Topline from tonight’s Delridge Neighborhoods District Council meeting, which just wrapped up at Highland Park Improvement Club:
HOW CAN COMMUNITY GROUPS & NEIGHBORHOOD ORGANIZATIONS HELP LOCAL SCHOOLS? That question led to the guest appearance of James Bush from Seattle Public Schools. Chair Mat McBride, for example, said that while he tends to compartmentalize “community stuff” and “school stuff” in his mind – he’s an SPS parent – “they’re the same stuff.”
Bush was with the city for more than 20 years, including the Parks Department and Department of Neighborhoods, but joined SPS last year and works for the district as school/community partnerships director. He works with a variety of organizations, such as parent/teacher organizations, and also a program called The Creative Advantage that helps bridge the gap in arts education, especially for children of color. And he manages the district’s interaction with the city Department of Education and Early Learning (the voter-funded preschool initiative) as well as working with the county’s new Best Starts for Kids (also voter-funded).
He visits schools to find out what’s happening there – earlier this week, for example, he said, he visited Pathfinder K-8 on Pigeon Point.
The district has hundreds of partners, so if there’s a need in a school somewhere, his team gets to evaluate who and what might be the right match to help – though it’s a principal’s final decision about who partners in their school, he said.
One challenge in this area, Bush was told by a DNDC member, is that not every school has a strong PTA, so you can’t rely on that organization to get involved at every school. Can Bush’s team help cover some of those gaps? He said that his team has a grand total of five people, but they do look at innovative, different ways to get things done – maybe bring multiple PTSAs together, for example.
You can find out more about what his department does via this section of the district website.
The conversation meandered and at one point turned to the education-funding crisis; he reiterated where the SPS budget stands (same thing you can see here).
And then it went back to some of the private funding that’s involved in partnerships, including a Seattle Housing Authority-linked program. And it assists the entire family, he explained, for example, helping parents with job searches while their children are at after-school programs.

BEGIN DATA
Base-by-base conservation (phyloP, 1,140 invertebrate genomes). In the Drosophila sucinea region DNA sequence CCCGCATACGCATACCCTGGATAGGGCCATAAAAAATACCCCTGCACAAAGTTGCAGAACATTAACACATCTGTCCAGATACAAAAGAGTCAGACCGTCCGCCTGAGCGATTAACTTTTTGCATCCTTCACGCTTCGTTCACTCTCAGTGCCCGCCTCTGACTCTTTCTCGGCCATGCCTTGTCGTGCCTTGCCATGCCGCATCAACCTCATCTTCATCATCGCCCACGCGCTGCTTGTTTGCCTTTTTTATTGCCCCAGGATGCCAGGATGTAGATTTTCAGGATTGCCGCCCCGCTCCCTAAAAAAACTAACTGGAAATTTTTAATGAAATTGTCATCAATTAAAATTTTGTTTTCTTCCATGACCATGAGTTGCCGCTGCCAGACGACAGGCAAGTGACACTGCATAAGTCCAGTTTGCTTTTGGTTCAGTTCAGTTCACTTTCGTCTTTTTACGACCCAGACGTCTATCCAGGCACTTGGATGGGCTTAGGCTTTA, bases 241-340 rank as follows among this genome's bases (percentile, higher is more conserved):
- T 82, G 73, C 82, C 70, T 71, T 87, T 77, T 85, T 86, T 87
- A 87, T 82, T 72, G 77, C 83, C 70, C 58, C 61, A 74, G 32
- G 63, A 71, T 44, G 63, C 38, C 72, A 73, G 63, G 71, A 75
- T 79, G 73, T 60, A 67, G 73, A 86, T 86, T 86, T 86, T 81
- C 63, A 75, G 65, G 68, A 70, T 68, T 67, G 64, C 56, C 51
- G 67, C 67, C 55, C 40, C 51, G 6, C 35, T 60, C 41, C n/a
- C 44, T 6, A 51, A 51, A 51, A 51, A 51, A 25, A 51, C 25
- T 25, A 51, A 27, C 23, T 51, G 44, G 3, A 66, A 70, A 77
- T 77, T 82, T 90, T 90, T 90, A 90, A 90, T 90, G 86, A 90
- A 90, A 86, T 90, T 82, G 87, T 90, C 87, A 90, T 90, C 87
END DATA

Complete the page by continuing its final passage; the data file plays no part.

Discussion that followed brought out information about other programs such as ones that help combat attendance problems by offering support instead of throwing out threats, and suggestions that intervention programs which are deployed in South Seattle could be useful in some West Seattle schools too. Bush talked about how they determine where support and intervention programs go. He said they just finished building a “community-engagement toolkit” that’s part of what they will be using to help make those decisions.
How does the district evaluate a specific school and how does Bush’s team engage with it? He gave an example from North Seattle, at a school that serves many low-income-housing communities. They talk with the principal to see if they are working with the managers of the housing communities.
In general, when they go into schools, it’s not intended to be punitive, but to work with principals, Bush said.
Are principals the only people that community members can approach? One attendee said he was trying to support a local school by donating books, and the principal had rejected them, but he then managed to work with teachers who accepted the donations.
Bush also talked about cultural-competency-related programs, such as one in partnership with the Somali community.
Finally, McBride asked the big question – how can the DNDC and the people in its members groups form deeper connections with local schools? “If nothing else, one of the things we can offer, is that we have a pretty good track record of hosting meetings like this.” (Reps from at least three PTAs were here, including Concord International, which is part of the Southwest area – “our kids go to Denny and Sealth,” said a rep.)
WHAT THE DNDC’S WORKING ON: DNDC is still working on a central access point for online information, something they never even got from the city before ties were cut. … They’re also looking at setting up subcommittees, while being mindful of the fact that, as McBride put it, “everybody here is already a member of something else already.” … And with the city’s tie-cutting removing the DNDC role in vetting grant applications, McBride talked about brainstorming a new role for the DNDC, maybe even proposing projects, definitely helping encourage them, working on an overview of the area’s needs, putting together a list of grant opportunities that isn’t just limited to what the city’s offering, and more. … Pigeon Point’s Pete Spalding wondered about looking at levy-related spending for accountability on whether what was supposed to be spent in this area of the city really is getting spent here … The council took a step toward forming subcommittees to focus on specific areas, and discussed potential formats for future meetings, potentially, like tonight, having a first-hour guest to focus on a strategic goal.
ANNOUNCEMENTS: We missed the first few minutes of the meeting but here’s what we heard on arrival: Westwood-Roxhill-Arbor Heights Community Council has Councilmember Lisa Herbold as a guest at their March 7th meeting (6:15 pm at Southwest Library) … The Camp Long Advisory Council invites you to its meetings, but there soon won’t be a CL-only advisory council, Mat McBride says, as the Parks Department’s three Environmental Learning Centers will have one advisory council-type group for all three. …
Jump in and help out! Delridge Neighborhoods District Council meets third Wednesdays, 7 pm, currently at Highland Park Improvement Club (12th SW/SW Holden), possibly rotating locations later in the year.